With the clock ticking down on the end of the 2017 Fiscal Year, Gov. Rauner is calling lawmakers back to Springfield for a 10-day special session to continue their work toward passage of a balanced budget before Illinois lapses into its third-straight year without a budget.
Despite statements made by Senate President John Cullerton last week stating that the Senate has done its work, Senate Republicans remain adamant that the Senate Democrats’ partisan budget and watered-down reforms are a stark departure from the Senate budget and reform package being discussed in bipartisan working groups until Senate Democrats opted to move forward with their own agenda.
Despite Illinois’ ongoing uphill battle to keep businesses from leaving, one of the world’s largest retailers is expanding facilities and bringing jobs to the state.
With the end of the Fiscal Year only weeks away, Senate Republicans joined their House colleagues to unveil a comprehensive, balanced budget proposal this week urging Democrat leaders to come back to the negotiation table, take up bipartisan compromise once more, and pass a balanced budget before Illinois enters its third-straight year without a budget.
On June 13, I will be hosting a town hall event at the Rolling Meadows Park District Community Center Auditorium at 7:00 p.m.
State Senator Tom Rooney (Rolling Meadows) joined Comcast Newsmakers to discuss Illinois' ongoing budget impasse and the need for lawmakers to come back to the table to work together to pass a balanced budget.
It was déjà vu at the Illinois State Capitol on May 31 as the General Assembly adjourned once again without passing a truly balanced budget or some of the critical structural reforms needed to bring jobs and financial stability back to the state. While Senate Republicans had made real attempts this spring to engage in bipartisan negotiations with Democrats on a truly balanced budget and reforms, the Legislature adjourned without completing that work.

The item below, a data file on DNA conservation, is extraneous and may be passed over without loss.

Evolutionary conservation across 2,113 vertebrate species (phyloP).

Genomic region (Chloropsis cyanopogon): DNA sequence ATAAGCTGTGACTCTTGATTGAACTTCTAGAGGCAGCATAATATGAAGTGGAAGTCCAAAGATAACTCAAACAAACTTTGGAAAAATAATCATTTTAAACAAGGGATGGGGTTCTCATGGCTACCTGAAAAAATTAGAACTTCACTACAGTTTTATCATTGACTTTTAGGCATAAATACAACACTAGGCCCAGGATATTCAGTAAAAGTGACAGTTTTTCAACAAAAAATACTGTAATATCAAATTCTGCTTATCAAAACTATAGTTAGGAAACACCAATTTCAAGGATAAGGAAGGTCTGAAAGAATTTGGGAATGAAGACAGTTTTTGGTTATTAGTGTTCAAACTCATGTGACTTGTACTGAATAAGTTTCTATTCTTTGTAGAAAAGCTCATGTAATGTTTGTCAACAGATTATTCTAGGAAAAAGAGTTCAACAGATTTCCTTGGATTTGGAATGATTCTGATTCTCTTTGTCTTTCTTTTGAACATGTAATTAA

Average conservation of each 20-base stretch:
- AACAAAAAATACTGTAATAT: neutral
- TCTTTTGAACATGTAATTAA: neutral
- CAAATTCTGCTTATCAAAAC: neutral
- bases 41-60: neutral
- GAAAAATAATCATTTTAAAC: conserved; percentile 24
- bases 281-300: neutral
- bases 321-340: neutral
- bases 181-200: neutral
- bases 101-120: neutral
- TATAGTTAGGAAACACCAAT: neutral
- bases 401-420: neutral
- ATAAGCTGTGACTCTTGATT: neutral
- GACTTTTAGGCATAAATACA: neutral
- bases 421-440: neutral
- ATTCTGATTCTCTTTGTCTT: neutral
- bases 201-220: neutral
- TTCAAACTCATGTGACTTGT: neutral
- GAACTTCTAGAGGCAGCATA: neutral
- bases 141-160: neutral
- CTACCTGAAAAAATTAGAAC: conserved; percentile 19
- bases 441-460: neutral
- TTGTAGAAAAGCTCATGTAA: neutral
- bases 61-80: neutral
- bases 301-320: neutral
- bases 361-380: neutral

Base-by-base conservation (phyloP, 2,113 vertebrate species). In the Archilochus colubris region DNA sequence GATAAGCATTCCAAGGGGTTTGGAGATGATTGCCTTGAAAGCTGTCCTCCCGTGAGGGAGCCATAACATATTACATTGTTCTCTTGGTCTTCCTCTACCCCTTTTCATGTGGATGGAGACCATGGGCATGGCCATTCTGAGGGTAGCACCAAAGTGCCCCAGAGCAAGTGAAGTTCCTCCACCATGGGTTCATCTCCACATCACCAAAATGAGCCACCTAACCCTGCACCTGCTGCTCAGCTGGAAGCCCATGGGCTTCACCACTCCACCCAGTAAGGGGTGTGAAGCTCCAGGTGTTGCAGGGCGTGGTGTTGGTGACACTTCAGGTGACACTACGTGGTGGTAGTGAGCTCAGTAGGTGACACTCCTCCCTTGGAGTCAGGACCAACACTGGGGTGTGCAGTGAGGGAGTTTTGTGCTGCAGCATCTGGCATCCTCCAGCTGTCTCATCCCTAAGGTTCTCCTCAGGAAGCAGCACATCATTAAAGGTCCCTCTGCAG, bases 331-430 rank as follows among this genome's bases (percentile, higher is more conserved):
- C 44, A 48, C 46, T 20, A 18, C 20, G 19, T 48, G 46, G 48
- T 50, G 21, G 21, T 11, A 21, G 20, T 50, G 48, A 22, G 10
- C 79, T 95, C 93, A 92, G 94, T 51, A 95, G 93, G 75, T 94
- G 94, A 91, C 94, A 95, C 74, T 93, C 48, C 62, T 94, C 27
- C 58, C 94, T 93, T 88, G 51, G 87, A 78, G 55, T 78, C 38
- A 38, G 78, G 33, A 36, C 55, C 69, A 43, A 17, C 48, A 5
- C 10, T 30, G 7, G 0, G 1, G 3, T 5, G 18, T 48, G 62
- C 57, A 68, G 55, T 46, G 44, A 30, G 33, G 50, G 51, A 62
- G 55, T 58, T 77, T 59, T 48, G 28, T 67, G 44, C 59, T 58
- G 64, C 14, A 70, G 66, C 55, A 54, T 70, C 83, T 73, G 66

Republican lawmakers continue to advocate for meaningful education funding reform, saying a newly amended Democrat school funding plan pushed through the Senate in the final hours of the regularly scheduled spring legislative session is based on flawed, misleading data that disguises a massive bailout for Chicago’s school system at the expense of every other district in the state.
As the regularly scheduled spring legislative session came to a close on May 31, a number of pro-business groups labeled it “one of the worst for employers,” citing a number of anti-employer and anti-job growth measures that cleared the Legislature this year, as well as a lack of progress on major reforms like workers’ compensation reform and property tax relief.
As the final day of the regularly scheduled spring legislative came to a close, Illinois Democrat leaders passed a minimum wage increase that critics worry would stifle job-growth, hurt small businesses struggling to stay afloat in a difficult economy, drive up consumer costs and potentially cost hardworking people their jobs as businesses make cuts to meet the demand for higher minimum wage costs.
The Illinois General Assembly adjourned on May 31 without passing a balanced budget with reforms that would help end the current budget impasse.
Every year since 2003, the General Assembly, over the objections of legislative Republicans, has passed unbalanced budgets that are predicated on either higher taxes, a scheme of skipping scheduled payments to the state’s retirement systems and vendors, or raiding dedicated funds. The proposed Fiscal Year 2017 and Fiscal Year 2018 budget “fix” continues that same old playbook, after legislative Democrats walked away from the negotiating table early this week.
Senate Democrats also walked away from the negotiating table when it comes to passing meaningful reforms to fix the state’s broken workers’ compensation system.
In some positive action during the week, the Senate passed legislation to re-launch a program to help people with mental and physical disabilities find employment.
Another important measure was advanced by the Senate to require the Department of Commerce and Economic Opportunity to publish cost estimates highlighting the impact unfunded mandates have on local governments. Senate Bill 2066 is awaiting action by the Governor.